February is American Heart Month! We’ve been sharing heart-healthy tips and advice all month long, and today we have yet another heart-inspired post. Taking care of your heart isn’t only good for you, it’s delicious! These are the 5 best foods for heart health.
According to the Centers for Disease Control and Prevention, heart disease is the leading cause of death for both men and women in the United States—accounting for over 600,000 fatalities every year. And while most people associate heart disease with middle-aged men and those who are overweight or obese, the reality is that there are more and more young and seemingly healthy people with less-than-healthy hearts.
Heart attacks, brought on in most cases by coronary artery disease (CAD), are most common in older adults, with the 65 being the average age of a first heart attack in men. But a study examining the corpses of more than 700 teens and young adults found that early signs of CAD were already present. This suggests that the prevention of heart disease should begin early in life and be an ongoing process—well before middle age sets in.
The good news is that heart disease is relatively easy to prevent with the right diet. Inflammation causes most diseases, including heart disease, and by consuming foods that reduce or eliminate inflammation, you can drastically reduce your chances of developing CAD or other illnesses, while also enabling your body to effectively heal any current damage. These 5 foods provide the best defense.
Green Leafy Vegetables
Leafy greens are the poster child of a healthy diet—and for good reason. They are rich in antioxidants that restore cellular health, along with anti-inflammatory flavonoids. And some greens, like swiss chard, are especially high in vitamins A, C, and K, which are all potent antioxidants that can fight against free radical damage.
Thought celery was only good for flavoring soups and slathering with peanut butter or cream cheese? Think again. Celery has both antioxidant and anti-inflammatory properties that improve blood pressure and cholesterol levels—two markers that are key in the fight against heart disease.
Celery also helps to maintain the critical balance of sodium in potassium within the body. Most people consume more than enough sodium, which helps the body retain fluids, but many people do not consume enough potassium, which then flushes toxins out of the body. Too much sodium and not enough potassium can cause the body to hold on to toxins, thus creating the perfect environment for inflammation and disease, but potassium-rich celery can remedy that.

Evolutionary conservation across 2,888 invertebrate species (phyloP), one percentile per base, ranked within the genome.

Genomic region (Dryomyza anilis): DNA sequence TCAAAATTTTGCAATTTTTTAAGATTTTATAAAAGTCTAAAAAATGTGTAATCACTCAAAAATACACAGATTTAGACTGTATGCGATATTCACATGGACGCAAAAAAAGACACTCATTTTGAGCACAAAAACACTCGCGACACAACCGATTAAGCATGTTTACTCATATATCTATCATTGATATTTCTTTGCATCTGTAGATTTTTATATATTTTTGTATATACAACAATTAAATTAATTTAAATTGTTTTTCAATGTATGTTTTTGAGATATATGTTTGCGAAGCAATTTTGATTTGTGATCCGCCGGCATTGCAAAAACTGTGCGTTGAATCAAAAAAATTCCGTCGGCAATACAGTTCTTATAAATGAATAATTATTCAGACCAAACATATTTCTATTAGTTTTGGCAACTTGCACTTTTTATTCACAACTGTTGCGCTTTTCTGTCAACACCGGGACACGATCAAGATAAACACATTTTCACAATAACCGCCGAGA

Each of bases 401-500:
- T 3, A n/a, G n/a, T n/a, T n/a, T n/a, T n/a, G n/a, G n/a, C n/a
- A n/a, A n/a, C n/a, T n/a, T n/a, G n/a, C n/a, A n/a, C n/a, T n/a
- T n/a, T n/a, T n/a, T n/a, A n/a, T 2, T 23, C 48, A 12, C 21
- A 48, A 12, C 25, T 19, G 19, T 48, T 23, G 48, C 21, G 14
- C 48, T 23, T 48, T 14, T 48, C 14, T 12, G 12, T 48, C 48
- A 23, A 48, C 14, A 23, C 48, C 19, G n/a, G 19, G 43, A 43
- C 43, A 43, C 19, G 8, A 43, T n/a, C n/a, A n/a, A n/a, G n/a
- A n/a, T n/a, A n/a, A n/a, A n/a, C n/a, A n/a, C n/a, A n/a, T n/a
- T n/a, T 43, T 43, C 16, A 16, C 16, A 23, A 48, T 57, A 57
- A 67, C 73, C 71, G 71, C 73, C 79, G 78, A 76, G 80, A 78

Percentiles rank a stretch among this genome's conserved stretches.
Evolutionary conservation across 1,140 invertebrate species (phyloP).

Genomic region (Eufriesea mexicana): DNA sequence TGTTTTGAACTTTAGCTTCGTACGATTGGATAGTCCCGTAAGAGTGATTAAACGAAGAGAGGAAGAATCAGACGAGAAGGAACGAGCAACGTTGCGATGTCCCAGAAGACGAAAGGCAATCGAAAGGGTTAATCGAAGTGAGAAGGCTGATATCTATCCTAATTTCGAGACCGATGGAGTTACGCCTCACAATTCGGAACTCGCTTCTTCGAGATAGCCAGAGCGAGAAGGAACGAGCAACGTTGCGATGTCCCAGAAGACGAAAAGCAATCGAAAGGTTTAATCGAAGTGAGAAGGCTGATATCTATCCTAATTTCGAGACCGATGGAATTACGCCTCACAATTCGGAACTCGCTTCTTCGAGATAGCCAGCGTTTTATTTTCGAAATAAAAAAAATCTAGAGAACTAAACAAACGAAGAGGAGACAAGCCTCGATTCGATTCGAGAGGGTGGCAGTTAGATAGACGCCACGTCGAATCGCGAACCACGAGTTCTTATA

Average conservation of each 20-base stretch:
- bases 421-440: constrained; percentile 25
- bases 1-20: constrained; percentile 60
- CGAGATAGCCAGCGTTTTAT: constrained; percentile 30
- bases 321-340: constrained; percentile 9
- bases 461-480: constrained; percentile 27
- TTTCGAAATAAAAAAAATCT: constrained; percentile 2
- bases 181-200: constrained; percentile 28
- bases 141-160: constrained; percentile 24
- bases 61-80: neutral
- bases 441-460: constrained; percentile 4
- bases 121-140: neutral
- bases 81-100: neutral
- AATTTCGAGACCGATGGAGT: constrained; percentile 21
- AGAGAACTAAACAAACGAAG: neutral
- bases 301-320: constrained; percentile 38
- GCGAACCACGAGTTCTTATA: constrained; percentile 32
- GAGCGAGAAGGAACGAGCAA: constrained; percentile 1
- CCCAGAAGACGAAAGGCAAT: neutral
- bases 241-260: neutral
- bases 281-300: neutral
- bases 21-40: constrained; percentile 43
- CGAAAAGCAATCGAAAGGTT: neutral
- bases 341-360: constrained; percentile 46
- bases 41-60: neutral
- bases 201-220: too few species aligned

Pineapple contains the natural digestive enzyme bromelain, which, in addition to helping to break down the food we eat, can also help regulate immune responses and prevent the body from attacking itself (as is the case in asthma, arthritis, eczema and other autoimmune conditions). But perhaps more important—at least when it comes to heart health—is bromelain’s ability to fight blood clotting. Serving as an all-natural alternative to a daily aspirin, bromelain has been shown to prevent blood platelets from attaching to themselves and/or blood vessel walls, which can ultimately causing a heart attack or stroke.
People looking to treat or prevent heart disease may feel inclined to avoid any and all fat in the diet, as fat has gotten a bad rap for being the cause of America’s weight problems and high incidence of preventable disease. But while some of that blame is certainly warranted, all fats are not created equal.
Omega-3 fats exhibit strong anti-inflammatory properties that are known to lower the risk of chronic diseases, including heart disease. As a result, omega-3s are often recommended as part of a heart-healthy diet, and salmon is considered one of the best whole food sources of the nutrient. The important thing to remember, however, is to always choose wild caught salmon over farm raised, as farmed salmon doesn’t share the same anti-inflammatory benefits.
These tiny, nutritional powerhouses have been popping up on restaurant menus and grocery store shelves for some time now, and if you’re concerned about your heart health, you should be adding them to your diet as well. Like salmon, chia seeds are rich in omega-3 fats, and they’re also high in other anti-inflammatory nutrients including vitamins A, B, E and D, as well as magnesium, manganese and niacin. These characteristics enable chia seeds to reverse inflammation while also regulating cholesterol and lowering blood pressure—all critically important for a healthy heart.